The Mean One

Now the adventurers found themselves in a large chamber, perfectly hewed from hard stone. Luckily their eyes were just recently accustomed to scant light. One of the prime rules of adventuring is to look for the exits, and there was but one – a set of double doors, very large in size. Another important rule of adventuring is to be on the look out for things that could hurt you and there was but one – a large, shadowy humanoid adorned with a skull floating where a head would normally be. Acerak. In his hands he wielded a large blade, and by the light glancing off of it, it appeared to be rather sharp.

Gliding in behind Z’alden, Acerak swung his “dread blade”, hitting the cleric for about one-third of his life-force. Quickly following that was a terrible shriek that did psychic damage to both the cleric and fighter. Now the adventurers got their chance to respond to this unprovoked aggression. Erik drew his Warglaives of Azzinoth, to which Acerak glared at as they whistled through the air, striking the undead monster.

“What? You puny human. How do you come by way of these?” howled Acerak.

“How about this axe?” replied Barrick on behalf of Erik who was busy moving for his next attack. “Perhaps the Talon of Orcus will also get your attention, you filthy, undead, nasty, terrible, vile monstrosity.”

With that, Barrick let fly a giant slaying strike, stunning Acerak. The fighter then immediately followed it up with an even more ferocious blow, dazing the target. The cleric regained his composure and cast his “spirit flame”, bloodying the evil Acerak.

The battle continued with each side trading astounding damage. Finally the tide turned when Z’alden rendered the undead creature unable to heal and Barrick’s mightly “exorcism of steel” forced Acerak to drop his dread blade. Capitalizing on the success of his comrades, Erik delivered the final blow, sending Acerak back to his personal hell and away from this place.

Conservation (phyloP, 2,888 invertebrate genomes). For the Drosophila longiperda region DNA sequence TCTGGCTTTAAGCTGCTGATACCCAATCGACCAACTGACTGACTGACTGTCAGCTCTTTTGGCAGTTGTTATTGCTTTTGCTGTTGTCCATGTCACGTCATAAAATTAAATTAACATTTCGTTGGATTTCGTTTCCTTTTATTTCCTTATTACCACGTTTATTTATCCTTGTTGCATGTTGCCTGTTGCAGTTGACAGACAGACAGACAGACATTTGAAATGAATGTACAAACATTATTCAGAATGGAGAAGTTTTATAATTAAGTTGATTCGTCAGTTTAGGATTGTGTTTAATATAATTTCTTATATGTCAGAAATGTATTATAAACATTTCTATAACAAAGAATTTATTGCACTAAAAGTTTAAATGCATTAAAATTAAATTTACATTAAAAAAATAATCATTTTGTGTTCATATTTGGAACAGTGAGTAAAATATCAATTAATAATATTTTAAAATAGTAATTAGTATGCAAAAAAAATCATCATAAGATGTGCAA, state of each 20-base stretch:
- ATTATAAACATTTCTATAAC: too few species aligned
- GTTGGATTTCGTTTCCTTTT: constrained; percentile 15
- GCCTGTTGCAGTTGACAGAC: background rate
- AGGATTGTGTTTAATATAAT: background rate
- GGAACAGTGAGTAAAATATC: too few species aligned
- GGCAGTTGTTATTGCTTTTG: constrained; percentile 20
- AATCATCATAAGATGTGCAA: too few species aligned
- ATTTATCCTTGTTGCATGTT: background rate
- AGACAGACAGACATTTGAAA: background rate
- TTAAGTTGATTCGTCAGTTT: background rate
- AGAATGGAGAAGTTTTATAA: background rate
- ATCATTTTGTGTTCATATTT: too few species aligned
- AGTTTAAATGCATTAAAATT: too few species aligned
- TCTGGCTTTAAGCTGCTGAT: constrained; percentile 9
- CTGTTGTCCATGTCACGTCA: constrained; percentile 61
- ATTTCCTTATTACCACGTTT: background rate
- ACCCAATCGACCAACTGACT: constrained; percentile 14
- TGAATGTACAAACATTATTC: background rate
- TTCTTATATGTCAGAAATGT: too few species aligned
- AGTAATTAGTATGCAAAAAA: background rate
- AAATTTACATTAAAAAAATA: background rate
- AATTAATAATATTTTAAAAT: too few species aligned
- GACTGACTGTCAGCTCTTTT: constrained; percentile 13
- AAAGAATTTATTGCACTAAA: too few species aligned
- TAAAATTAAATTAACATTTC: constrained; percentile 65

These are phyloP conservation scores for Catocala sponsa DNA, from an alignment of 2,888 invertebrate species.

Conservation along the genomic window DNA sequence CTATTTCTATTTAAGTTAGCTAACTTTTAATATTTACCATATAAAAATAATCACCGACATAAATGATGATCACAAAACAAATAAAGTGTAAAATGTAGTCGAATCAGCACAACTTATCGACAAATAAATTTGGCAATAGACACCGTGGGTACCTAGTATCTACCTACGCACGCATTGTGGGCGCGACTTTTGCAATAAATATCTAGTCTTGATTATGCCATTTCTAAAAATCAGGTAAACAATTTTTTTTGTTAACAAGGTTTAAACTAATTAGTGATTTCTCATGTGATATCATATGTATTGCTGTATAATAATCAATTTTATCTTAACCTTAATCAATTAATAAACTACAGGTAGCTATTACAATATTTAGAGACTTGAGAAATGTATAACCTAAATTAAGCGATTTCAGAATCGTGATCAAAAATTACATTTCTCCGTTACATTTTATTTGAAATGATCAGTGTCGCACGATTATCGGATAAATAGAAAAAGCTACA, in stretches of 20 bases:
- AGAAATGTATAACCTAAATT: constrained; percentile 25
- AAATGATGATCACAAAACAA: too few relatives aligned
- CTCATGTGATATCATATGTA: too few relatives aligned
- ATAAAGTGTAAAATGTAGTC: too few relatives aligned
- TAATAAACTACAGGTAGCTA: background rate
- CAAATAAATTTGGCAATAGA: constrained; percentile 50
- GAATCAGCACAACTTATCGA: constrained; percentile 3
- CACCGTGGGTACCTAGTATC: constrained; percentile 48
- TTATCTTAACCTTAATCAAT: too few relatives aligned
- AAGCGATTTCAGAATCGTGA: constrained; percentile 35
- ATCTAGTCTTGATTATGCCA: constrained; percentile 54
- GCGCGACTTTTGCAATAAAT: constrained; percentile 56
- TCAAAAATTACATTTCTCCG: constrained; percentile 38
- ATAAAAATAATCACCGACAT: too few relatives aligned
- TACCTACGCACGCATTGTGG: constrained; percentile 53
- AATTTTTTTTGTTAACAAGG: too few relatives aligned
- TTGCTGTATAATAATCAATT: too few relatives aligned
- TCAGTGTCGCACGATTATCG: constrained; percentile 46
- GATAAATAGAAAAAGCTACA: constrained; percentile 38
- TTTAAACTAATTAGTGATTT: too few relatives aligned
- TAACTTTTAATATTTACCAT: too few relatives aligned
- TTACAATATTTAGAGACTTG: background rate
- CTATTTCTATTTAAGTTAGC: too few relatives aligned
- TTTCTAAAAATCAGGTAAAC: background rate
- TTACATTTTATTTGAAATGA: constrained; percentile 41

Into Blackness

Looking at each other, the weary adventurers considered their options. The dream-state had gone on for many an encounter. When would it end? Each stage was more difficult than the last. What would be next? They were utterly exhausted.

Before them were the double doors. Erik opened them, but none of them could discern what was on the other side. Blackness.

Z’alden took out a coin and said, “Let’s see what this silver piece buys us.” He then threw it into the void.

“Ow!” was the reply from some ghostly voice across the divide.

“Well, into the black…”, said Z’alden matter-of-factly as he stepped forward once more into the unknown. Barrick and Erik found themselves staring back at each other, shrugging and stepping though behind Z’alden. Everything turned to black…

Now there was warm light, the sounds of good-time laughter and the sweet, sweet aroma of a home-cooked meal. Z’alden, Barrick and Erik found themselves in the Half-moon Tavern in Fallcrest. Tassedar, Rift and Tira were there sitting at a table, sharing a pint.

“Where have you been?” implored Rift, “It’s been two freak’n years!” Tira waited for an answer, fiddling with a silver piece. Tassedar smiled.


Z’alden rushed to embrace his arcane comrades. With great tears, the cleric looked at Tira, “In trying to save you, I thought I had killed you! By the Wings, it is good to see you both. And, it will be most welcome to see our old friends at the Castle. After rest and refreshment, let us be off, as you tell us your tale of your wait of two years. We are sorry to have dawdled so, but I believe that we have helped right history. It was a Most Excellent Adventure.”

For the first time in what feels like ages, the cleric is sure that all is well in the world.

Such feelings rarely last.

Unknotting World Lines
rplayer dredmuns